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Crisis in Abkhazia: What You Need to Know

Tornike Zurabashvili is a former editor of Civil.ge and a fellow at the Eurasia Democratic Security Network (EDSN).


The past few months have been eventful in Abkhazia, a region of about 200,000 inhabitants located on the north-western edge of Georgia, and controlled – militarily, politically and economically – by the Russian Federation.

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The Ghost of National Movements Past

By the Eurasia Democratic Security Network 
March 17, 2020

Vano Merabishvili was surprisingly energetic when he emerged from prison in February. The 51-year-old had been behind bars since 2013, put away for abuses of power allegedly committed between 2004 and 2012. Georgia’s former minister of interior and prime minister, he looked pale and had dark circles around his eyes. Nonetheless, he radiated defiance, declaring the intention to “keep fighting in order to remove this regime [the ruling Georgian Dream government] this year.”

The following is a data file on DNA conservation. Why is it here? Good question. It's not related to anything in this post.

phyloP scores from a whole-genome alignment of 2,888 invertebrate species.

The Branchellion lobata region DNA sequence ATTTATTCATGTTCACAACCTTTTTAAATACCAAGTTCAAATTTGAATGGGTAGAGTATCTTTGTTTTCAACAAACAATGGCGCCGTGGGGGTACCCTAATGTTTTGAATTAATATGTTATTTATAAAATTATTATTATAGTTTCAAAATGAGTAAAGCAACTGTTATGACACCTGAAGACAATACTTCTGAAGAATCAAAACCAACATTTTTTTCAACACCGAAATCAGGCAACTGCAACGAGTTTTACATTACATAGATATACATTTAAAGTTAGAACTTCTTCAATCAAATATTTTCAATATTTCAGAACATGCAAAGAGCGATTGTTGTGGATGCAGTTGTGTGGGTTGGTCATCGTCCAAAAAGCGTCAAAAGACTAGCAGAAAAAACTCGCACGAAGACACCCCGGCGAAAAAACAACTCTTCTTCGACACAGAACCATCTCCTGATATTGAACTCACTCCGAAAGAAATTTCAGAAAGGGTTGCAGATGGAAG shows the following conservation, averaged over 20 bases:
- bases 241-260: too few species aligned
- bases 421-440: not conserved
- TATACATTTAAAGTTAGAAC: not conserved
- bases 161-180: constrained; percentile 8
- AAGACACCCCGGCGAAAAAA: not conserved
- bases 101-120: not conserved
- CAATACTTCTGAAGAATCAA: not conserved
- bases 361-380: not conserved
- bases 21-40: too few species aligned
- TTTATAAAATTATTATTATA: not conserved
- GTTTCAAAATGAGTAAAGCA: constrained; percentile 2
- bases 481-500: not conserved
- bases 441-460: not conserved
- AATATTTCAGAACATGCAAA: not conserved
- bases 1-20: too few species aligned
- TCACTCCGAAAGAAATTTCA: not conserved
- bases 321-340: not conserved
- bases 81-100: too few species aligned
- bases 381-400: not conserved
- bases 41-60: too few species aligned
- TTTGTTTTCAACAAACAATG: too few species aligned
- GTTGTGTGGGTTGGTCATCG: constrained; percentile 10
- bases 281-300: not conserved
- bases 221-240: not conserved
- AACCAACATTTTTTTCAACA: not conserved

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Should revolution reach the Constitutional Court? Armenians will decide on April 5…

By Armen Grigoryan

On 6 February, an extraordinary session of the National Assembly of Armenia approved a referendum on amending the Article 213 of the Constitution. The decision was approved by 88 votes, including the ruling My Step coalition and the only independent MP, Arman Babajanyan. The Bright Armenia faction’s 15 present members voted against, while the 25-member Prosperous Armenia faction did not vote. The latter’s abstention also made it impossible to appeal the decision at the Constitutional Court, as petitions to overrule the parliament’s decision require signatures of one-fifth of 132 MPs. The referendum is scheduled to take place on 5 April; the required participation number is about 26 percent less than the number of votes received by My Step at the snap parliamentary elections in December 2018, and a simple majority of votes in favour would suffice to adopt the proposed amendment.

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A Year in Review: Armenian Government Hampered by Path Dependence

By Armen Grigoryan